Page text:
We wrapped up Animal Farm yesterday and watched a quick video introducing Between Shades of Gray (link). Don’t toss your notes from the last three weeks. You’ll want to have them in your notebook come test day on Feb. 13.
Between Shades of Gray is broken up into three parts. We’ll read one part per week for the next three weeks.
Remember what I said in class – sometimes our protagonist, Lina, reverts to a memory in the narrative. Don’t let this throw you. In my copy of the book, those memories are italicized, but you may miss it, particularly if you’re listening to the book on audio.
Homework: Read Part 1 (Ch. 1-28) and answer the following response questions in the same document you used for Animal Farm no later than midnight on Wednesday, Jan. 29:
The story begins with the inciting incident – “They took me in my nightgown.” Ruta Sepetys wastes no time getting to the grit. If you had 20 minutes to grab what was most precious to you, not knowing if you’d ever come home again, what would you pack?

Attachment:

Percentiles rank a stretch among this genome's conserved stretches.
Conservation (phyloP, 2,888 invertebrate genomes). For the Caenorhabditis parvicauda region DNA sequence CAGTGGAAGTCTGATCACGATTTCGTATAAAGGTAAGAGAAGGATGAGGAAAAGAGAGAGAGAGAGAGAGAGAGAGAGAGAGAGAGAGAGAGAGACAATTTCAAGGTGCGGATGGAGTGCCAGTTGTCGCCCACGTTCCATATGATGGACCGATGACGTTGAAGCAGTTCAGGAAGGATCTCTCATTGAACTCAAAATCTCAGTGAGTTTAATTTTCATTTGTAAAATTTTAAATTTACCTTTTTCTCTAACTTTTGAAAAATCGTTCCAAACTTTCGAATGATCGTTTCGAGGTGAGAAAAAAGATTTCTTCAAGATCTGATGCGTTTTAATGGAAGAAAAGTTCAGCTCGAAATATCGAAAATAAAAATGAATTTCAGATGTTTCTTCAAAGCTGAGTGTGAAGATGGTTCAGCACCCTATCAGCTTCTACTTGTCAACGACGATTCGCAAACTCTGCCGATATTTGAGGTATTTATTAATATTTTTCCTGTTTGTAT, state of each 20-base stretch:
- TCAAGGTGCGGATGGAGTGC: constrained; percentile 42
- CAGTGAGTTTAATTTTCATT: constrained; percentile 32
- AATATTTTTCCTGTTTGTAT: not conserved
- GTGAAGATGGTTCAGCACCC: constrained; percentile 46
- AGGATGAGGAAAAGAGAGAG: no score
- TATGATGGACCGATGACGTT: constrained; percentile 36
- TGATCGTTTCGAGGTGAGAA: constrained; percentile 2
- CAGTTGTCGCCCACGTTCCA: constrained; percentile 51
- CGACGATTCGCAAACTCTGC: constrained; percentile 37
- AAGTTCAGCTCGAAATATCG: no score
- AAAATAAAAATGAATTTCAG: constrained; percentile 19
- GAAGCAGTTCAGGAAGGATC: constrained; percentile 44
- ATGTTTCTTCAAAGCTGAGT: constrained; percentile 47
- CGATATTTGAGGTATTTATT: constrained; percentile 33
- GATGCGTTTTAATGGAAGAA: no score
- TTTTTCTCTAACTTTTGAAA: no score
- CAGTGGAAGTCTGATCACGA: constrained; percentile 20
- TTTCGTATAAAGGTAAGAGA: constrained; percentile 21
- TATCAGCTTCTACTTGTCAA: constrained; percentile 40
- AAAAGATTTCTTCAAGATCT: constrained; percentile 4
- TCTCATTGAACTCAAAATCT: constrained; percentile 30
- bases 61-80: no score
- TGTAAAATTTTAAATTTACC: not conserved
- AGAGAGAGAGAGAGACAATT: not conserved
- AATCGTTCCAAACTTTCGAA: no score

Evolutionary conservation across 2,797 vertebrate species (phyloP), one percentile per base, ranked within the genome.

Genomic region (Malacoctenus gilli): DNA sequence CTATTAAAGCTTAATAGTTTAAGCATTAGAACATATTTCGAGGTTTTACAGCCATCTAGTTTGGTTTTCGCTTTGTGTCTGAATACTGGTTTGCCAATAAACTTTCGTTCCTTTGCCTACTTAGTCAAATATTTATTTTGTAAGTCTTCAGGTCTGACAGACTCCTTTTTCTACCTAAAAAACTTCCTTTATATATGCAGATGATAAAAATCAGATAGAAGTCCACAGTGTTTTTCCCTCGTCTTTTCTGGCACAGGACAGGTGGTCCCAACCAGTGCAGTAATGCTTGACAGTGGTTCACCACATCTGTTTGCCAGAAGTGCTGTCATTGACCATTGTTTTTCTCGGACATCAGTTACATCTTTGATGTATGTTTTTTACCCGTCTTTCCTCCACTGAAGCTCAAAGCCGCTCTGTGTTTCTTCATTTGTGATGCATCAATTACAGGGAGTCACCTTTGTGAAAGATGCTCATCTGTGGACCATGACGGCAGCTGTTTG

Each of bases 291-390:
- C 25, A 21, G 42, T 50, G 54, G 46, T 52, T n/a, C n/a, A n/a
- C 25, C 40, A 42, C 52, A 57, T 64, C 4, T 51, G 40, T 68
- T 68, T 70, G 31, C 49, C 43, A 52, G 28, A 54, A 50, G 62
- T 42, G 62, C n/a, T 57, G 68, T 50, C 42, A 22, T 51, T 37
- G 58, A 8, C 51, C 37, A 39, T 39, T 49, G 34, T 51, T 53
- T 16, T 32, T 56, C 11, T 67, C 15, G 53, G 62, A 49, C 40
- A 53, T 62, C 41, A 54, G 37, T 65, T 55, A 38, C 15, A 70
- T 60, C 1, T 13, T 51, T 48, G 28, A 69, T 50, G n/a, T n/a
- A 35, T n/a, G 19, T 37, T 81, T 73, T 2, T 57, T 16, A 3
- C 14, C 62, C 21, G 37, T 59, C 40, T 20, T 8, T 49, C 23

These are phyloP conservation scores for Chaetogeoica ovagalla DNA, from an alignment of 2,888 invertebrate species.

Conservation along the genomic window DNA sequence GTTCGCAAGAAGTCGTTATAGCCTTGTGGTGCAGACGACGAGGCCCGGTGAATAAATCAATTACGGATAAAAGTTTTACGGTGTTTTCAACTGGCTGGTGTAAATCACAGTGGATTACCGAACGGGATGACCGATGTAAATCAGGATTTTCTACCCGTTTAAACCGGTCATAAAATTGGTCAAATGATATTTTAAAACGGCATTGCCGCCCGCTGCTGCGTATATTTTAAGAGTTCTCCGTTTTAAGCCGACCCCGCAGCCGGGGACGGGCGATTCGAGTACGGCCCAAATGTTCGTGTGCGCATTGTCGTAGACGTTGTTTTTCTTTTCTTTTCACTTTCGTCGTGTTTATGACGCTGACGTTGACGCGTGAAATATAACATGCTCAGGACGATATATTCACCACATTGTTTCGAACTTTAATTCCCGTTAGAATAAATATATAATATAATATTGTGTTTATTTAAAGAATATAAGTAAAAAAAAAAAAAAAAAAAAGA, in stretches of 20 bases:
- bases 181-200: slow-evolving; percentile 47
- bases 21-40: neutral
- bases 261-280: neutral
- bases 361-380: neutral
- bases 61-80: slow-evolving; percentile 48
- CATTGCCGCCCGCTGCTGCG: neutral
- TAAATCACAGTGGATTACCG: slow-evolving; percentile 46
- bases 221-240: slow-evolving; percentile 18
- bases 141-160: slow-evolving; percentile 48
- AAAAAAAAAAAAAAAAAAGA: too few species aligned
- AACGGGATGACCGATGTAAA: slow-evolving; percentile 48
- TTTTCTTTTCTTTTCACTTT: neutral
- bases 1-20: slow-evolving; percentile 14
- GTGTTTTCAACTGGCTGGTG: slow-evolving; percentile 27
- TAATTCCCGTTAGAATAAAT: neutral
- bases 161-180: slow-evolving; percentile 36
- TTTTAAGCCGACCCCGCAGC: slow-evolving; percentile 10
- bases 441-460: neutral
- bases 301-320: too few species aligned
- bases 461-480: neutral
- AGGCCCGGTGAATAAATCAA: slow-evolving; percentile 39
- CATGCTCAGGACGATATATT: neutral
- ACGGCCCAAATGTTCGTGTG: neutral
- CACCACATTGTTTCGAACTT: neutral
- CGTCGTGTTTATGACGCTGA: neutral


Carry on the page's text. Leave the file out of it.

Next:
Having just read Animal Farm, how do you feel about the NKVD calling Lina and her family “bourgeois pigs”?
Why does Lina’s mother ignore her own cousin and tell Lina not to talk to anyone they know?
The end of Ch. 7 presents a tough interaction (bartering) between Jonas, Elena, and an NKVD officer. Summarize what happens here and how it could function as foreshadowing for things later in the book. You can safely assume the stakes get higher as we go along.
The end of Ch. 16 is a moving image of patriotism for the Lithuanians on the train. They are captives, yet they are singing. What does this say about a person’s identity and civic pride, no matter the circumstances? What does this remind you of from Animal Farm?
In Ch. 18, the deportees get wind of Germany invading Lithuania, news that makes them happy. What is this a painful version of dramatic irony?